–Japan, Ireland, Greece: Facts vs. Mainstream Economists

The debt hawks are to economics as the creationists are to biology.

The mainstream economists never change, but my hope is if I continue to demonstrate the inconsistencies of mainstream economics, eventually the word will get to the politicians, the media and the public. Here is a quick sampling of 10/26/10 AP articles:

TOKYO — Japan’s Cabinet approved an extra budget to help finance $63 billion of stimulus spending aimed at spurring the country’s lackluster economy as it battles deflation and a strong yen.”

The CIA’s World Factbook 2010 shows Japan’s Debt/GDP at 189%. According to mainstream economics (aka debt-hawk economics), that Debt/GDP ratio should force a terrible inflation on Japan, and its debt should be “unsustainable.” But Japan is battling deflation, and seems to have so little difficulty “sustaining” its debt. And it will spend an additional $63 billion. See the disconnect?

The same source lists the Debt/GDP ratio for the U.S. as 53% (More recent data from the Treasury shows this to be 66%), far lower than Japan’s. Yet, the debt hawks claim – without any supporting data — the U.S. federal debt must be reduced by raising taxes and/or reduced spending, either or both of which will injure the economy.

But wait, there’s more. According to mainstream economics, all that borrowing should have forced Japan’s interest rates up, which should be bad for economic growth. But Japan’s benchmark interest rate is 0%, as low as it has been in 5 years. The reason: Japan’s benchmark interest rate is not market-derived; it is set by the Japanese government, just as the U.S. Fed Funds rate is set by the Fed.

“DUBLIN — Ireland’s government said it must slash euro15 billion ($20.8 billion) from its annual budgets in a four-year plan designed to bring Europe’s highest deficit back within EU limits.”

The EU demands that its nations have a Deficit/GDP ratio below 3%. However, as Ireland reduces stimulus spending, GDP also will fall. So, Ireland must chase a moving target, in which reductions in the numerator cause reductions in the denominator. Visualize a dog chasing its tail, and you have the EU mainstream economics version of Ireland.

ATHENS, Greece — Greece’s central bank governor says the government must not relent in its planned deficit-cutting efforts but warns against further tax increases, which would deepen the recession.

Just so we understand, tax increases will “deepen the recession” (by removing money from the economy), but deficit cuts, which also will remove money from the economy, are O.K.???

And this is what the science of economics has become.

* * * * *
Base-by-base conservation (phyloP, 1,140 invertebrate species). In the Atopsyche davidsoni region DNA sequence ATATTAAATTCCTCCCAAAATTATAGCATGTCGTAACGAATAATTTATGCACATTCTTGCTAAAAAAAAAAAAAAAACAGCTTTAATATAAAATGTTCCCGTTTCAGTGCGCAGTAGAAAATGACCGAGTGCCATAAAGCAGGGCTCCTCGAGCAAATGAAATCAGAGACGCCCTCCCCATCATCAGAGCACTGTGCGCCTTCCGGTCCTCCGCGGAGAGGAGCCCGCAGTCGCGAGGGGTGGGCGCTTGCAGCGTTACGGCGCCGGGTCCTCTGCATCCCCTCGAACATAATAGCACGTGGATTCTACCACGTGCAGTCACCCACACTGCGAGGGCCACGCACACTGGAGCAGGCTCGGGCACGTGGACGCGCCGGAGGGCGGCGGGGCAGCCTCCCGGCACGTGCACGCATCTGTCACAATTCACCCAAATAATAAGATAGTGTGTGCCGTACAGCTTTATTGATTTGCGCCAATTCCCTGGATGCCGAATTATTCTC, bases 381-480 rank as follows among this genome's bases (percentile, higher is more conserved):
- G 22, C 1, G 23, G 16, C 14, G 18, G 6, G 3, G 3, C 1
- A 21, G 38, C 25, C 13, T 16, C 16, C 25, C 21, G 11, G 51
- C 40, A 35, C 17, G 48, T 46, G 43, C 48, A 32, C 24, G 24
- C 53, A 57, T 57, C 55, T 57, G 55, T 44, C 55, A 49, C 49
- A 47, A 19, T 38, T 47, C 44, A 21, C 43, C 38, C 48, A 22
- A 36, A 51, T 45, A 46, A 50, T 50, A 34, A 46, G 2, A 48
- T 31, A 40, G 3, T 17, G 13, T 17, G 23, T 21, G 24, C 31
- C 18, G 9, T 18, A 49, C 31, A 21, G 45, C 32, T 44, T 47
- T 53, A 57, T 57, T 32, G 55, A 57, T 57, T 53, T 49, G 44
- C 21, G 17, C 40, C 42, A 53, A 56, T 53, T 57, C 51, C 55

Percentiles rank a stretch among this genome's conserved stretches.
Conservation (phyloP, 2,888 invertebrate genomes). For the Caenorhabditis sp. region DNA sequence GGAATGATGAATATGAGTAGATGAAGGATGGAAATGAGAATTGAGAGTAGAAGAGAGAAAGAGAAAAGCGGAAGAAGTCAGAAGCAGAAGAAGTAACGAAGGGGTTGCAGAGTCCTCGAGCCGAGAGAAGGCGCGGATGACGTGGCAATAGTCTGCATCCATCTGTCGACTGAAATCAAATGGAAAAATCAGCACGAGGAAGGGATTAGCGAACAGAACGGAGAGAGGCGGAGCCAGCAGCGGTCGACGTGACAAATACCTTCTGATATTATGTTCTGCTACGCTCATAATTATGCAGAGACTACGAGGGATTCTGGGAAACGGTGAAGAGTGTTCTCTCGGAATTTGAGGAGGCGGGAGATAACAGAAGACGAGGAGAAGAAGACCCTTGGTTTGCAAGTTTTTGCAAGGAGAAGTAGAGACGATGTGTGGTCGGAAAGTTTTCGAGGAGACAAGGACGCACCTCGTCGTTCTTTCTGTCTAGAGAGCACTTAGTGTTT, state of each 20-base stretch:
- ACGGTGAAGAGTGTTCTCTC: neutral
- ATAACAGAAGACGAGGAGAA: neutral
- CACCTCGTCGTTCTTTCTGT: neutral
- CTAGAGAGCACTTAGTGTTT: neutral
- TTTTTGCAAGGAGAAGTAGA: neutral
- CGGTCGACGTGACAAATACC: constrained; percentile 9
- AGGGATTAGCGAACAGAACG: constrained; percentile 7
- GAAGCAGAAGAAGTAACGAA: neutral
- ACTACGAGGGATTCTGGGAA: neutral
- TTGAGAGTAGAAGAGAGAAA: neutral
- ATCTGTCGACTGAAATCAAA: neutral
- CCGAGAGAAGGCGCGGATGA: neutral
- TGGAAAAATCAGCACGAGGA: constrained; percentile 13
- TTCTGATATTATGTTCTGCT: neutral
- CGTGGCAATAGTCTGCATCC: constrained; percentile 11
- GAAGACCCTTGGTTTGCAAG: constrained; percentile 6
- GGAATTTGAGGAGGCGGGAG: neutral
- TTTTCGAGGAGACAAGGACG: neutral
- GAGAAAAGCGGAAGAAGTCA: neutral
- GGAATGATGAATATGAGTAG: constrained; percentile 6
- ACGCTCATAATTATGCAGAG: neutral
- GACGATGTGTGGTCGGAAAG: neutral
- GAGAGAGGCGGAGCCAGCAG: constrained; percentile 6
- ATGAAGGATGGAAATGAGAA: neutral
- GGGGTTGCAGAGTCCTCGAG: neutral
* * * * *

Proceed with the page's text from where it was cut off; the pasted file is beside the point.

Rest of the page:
There are two and only two solutions for Greece and Ireland. Either,
1. Return to Monetary Sovereignty by re-adopting your sovereign currency
2. Have the EU create a true United States of Europe whereby the EU would supply euros to its member nations as needed.

There are no other solutions. Oh yes, and stop demanding that your member nations commit economic suicide.

Rodger Malcolm Mitchell

No nation can tax itself into prosperity. Those who say the stimulus “didn’t work” remind of the guy whose house is on fire. A neighbor runs with a garden hose and starts spraying, but the fire continues. The neighbor wants to call the fire department, which would bring the big hoses, but the guy says, “Don’t call. As you can see, water doesn’t put out fires.”

–The Greek tragedy

An alternative to popular faith

Observe a Greek tragedy, courtesy of the European Union, which insists that Greece reduce its deficit, i.e. reduce its money supply in the face of a recession, where money already is in short supply. This is akin to applying leeches as a cure for anemia.

Read this quote from an article today (2/27/10):

“ATHENS (Reuters) – Greece must take further measures to reduce the deficit or it will face sanctions, Eurogroup chairman Jean-Claude Juncker (said) . . . Greece has until March 16 to convince EU . . . that proposed measures to cut its budget shortfall this year to 8.7 percent of gross domestic product from 12.7 percent in 2009 are sufficient.

“‘Greece must intensify its efforts and move to further actions to reduce its deficit,’ (said) Juncker, ‘If it doesn’t convince us then it will possibly face sanctions. Greece must understand that the taxpayers in Germany, Belgium or Luxembourg are not ready to fix the mistakes of Greece’s fiscal policy,’ Juncker said.”
(Reporting by Lefteris Papadimas; editing by Ingrid Melander and Philippa Fletcher)

The mistakes were not of Greek policy, but of EU policy. The creation of the euro pegged all nations to the same money, exactly what the failed gold standard did.

In short, the EU expects Greece to tax itself into prosperity. Sadly, this may be a perfect test of the debt-hawk theory that cutting deficits benefits an economy. Heaven help the Greeks.

And don’t think it couldn’t happen in America. The debt-hawks control most of the media, politicians and economists. Congress’s and the President’s stated mission to minimize or even eliminate federal deficits, could make the Greek tragedy resemble a musical comedy compared to what would happen here.

Rodger Malcolm Mitchell